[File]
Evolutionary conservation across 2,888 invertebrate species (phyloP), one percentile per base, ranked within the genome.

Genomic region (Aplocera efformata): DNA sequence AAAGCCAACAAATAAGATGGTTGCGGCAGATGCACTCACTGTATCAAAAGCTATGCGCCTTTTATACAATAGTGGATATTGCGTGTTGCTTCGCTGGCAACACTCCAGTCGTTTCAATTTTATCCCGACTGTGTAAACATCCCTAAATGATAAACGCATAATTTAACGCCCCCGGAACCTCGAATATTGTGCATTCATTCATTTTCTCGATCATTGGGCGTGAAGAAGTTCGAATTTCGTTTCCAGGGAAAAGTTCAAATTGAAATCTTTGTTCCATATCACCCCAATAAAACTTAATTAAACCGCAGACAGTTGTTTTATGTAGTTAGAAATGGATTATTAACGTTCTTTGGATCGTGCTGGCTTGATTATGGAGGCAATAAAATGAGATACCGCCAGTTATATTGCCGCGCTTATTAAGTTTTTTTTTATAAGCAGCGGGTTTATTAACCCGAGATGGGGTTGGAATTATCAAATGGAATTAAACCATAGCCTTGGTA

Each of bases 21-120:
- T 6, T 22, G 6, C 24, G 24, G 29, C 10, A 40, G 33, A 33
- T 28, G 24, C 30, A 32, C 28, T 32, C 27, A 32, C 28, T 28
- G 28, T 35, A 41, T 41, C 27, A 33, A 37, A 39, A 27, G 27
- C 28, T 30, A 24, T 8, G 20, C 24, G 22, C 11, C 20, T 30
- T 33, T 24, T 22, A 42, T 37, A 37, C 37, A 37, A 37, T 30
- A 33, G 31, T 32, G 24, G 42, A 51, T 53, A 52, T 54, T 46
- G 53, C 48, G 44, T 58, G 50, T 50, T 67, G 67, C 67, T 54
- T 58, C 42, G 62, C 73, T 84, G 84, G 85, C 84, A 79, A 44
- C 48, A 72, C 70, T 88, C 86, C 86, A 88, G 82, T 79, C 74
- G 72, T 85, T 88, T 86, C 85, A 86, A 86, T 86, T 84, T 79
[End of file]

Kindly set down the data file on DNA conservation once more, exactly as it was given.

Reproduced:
Evolutionary conservation across 2,888 invertebrate species (phyloP), one percentile per base, ranked within the genome.

Genomic region (Aplocera efformata): DNA sequence AAAGCCAACAAATAAGATGGTTGCGGCAGATGCACTCACTGTATCAAAAGCTATGCGCCTTTTATACAATAGTGGATATTGCGTGTTGCTTCGCTGGCAACACTCCAGTCGTTTCAATTTTATCCCGACTGTGTAAACATCCCTAAATGATAAACGCATAATTTAACGCCCCCGGAACCTCGAATATTGTGCATTCATTCATTTTCTCGATCATTGGGCGTGAAGAAGTTCGAATTTCGTTTCCAGGGAAAAGTTCAAATTGAAATCTTTGTTCCATATCACCCCAATAAAACTTAATTAAACCGCAGACAGTTGTTTTATGTAGTTAGAAATGGATTATTAACGTTCTTTGGATCGTGCTGGCTTGATTATGGAGGCAATAAAATGAGATACCGCCAGTTATATTGCCGCGCTTATTAAGTTTTTTTTTATAAGCAGCGGGTTTATTAACCCGAGATGGGGTTGGAATTATCAAATGGAATTAAACCATAGCCTTGGTA

Each of bases 21-120:
- T 6, T 22, G 6, C 24, G 24, G 29, C 10, A 40, G 33, A 33
- T 28, G 24, C 30, A 32, C 28, T 32, C 27, A 32, C 28, T 28
- G 28, T 35, A 41, T 41, C 27, A 33, A 37, A 39, A 27, G 27
- C 28, T 30, A 24, T 8, G 20, C 24, G 22, C 11, C 20, T 30
- T 33, T 24, T 22, A 42, T 37, A 37, C 37, A 37, A 37, T 30
- A 33, G 31, T 32, G 24, G 42, A 51, T 53, A 52, T 54, T 46
- G 53, C 48, G 44, T 58, G 50, T 50, T 67, G 67, C 67, T 54
- T 58, C 42, G 62, C 73, T 84, G 84, G 85, C 84, A 79, A 44
- C 48, A 72, C 70, T 88, C 86, C 86, A 88, G 82, T 79, C 74
- G 72, T 85, T 88, T 86, C 85, A 86, A 86, T 86, T 84, T 79